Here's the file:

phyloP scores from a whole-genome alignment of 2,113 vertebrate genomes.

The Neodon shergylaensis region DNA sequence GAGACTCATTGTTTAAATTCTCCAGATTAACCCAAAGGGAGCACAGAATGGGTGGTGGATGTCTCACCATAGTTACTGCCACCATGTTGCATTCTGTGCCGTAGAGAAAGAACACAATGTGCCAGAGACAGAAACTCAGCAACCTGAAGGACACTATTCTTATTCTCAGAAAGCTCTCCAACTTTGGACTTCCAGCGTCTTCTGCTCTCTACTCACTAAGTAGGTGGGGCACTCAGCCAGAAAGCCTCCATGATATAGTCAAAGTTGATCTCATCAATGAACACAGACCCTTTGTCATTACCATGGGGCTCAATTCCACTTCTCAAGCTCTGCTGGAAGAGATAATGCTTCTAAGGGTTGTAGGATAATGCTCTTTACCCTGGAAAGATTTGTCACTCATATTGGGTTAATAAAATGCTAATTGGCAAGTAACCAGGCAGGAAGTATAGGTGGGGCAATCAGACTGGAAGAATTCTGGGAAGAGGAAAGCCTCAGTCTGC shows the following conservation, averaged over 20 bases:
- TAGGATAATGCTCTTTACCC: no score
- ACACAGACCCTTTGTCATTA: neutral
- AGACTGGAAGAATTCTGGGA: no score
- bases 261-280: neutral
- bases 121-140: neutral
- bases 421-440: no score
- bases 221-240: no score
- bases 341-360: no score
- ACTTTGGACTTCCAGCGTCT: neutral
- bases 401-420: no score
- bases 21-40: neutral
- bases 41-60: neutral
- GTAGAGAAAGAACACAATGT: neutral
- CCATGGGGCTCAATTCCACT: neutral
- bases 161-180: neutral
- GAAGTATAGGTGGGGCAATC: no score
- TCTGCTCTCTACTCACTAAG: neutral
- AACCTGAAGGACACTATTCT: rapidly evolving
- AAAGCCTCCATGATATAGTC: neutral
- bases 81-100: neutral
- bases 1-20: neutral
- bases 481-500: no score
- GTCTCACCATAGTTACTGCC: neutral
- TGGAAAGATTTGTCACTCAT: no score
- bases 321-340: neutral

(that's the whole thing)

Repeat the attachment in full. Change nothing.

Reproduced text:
phyloP scores from a whole-genome alignment of 2,113 vertebrate genomes.

The Neodon shergylaensis region DNA sequence GAGACTCATTGTTTAAATTCTCCAGATTAACCCAAAGGGAGCACAGAATGGGTGGTGGATGTCTCACCATAGTTACTGCCACCATGTTGCATTCTGTGCCGTAGAGAAAGAACACAATGTGCCAGAGACAGAAACTCAGCAACCTGAAGGACACTATTCTTATTCTCAGAAAGCTCTCCAACTTTGGACTTCCAGCGTCTTCTGCTCTCTACTCACTAAGTAGGTGGGGCACTCAGCCAGAAAGCCTCCATGATATAGTCAAAGTTGATCTCATCAATGAACACAGACCCTTTGTCATTACCATGGGGCTCAATTCCACTTCTCAAGCTCTGCTGGAAGAGATAATGCTTCTAAGGGTTGTAGGATAATGCTCTTTACCCTGGAAAGATTTGTCACTCATATTGGGTTAATAAAATGCTAATTGGCAAGTAACCAGGCAGGAAGTATAGGTGGGGCAATCAGACTGGAAGAATTCTGGGAAGAGGAAAGCCTCAGTCTGC shows the following conservation, averaged over 20 bases:
- TAGGATAATGCTCTTTACCC: no score
- ACACAGACCCTTTGTCATTA: neutral
- AGACTGGAAGAATTCTGGGA: no score
- bases 261-280: neutral
- bases 121-140: neutral
- bases 421-440: no score
- bases 221-240: no score
- bases 341-360: no score
- ACTTTGGACTTCCAGCGTCT: neutral
- bases 401-420: no score
- bases 21-40: neutral
- bases 41-60: neutral
- GTAGAGAAAGAACACAATGT: neutral
- CCATGGGGCTCAATTCCACT: neutral
- bases 161-180: neutral
- GAAGTATAGGTGGGGCAATC: no score
- TCTGCTCTCTACTCACTAAG: neutral
- AACCTGAAGGACACTATTCT: rapidly evolving
- AAAGCCTCCATGATATAGTC: neutral
- bases 81-100: neutral
- bases 1-20: neutral
- bases 481-500: no score
- GTCTCACCATAGTTACTGCC: neutral
- TGGAAAGATTTGTCACTCAT: no score
- bases 321-340: neutral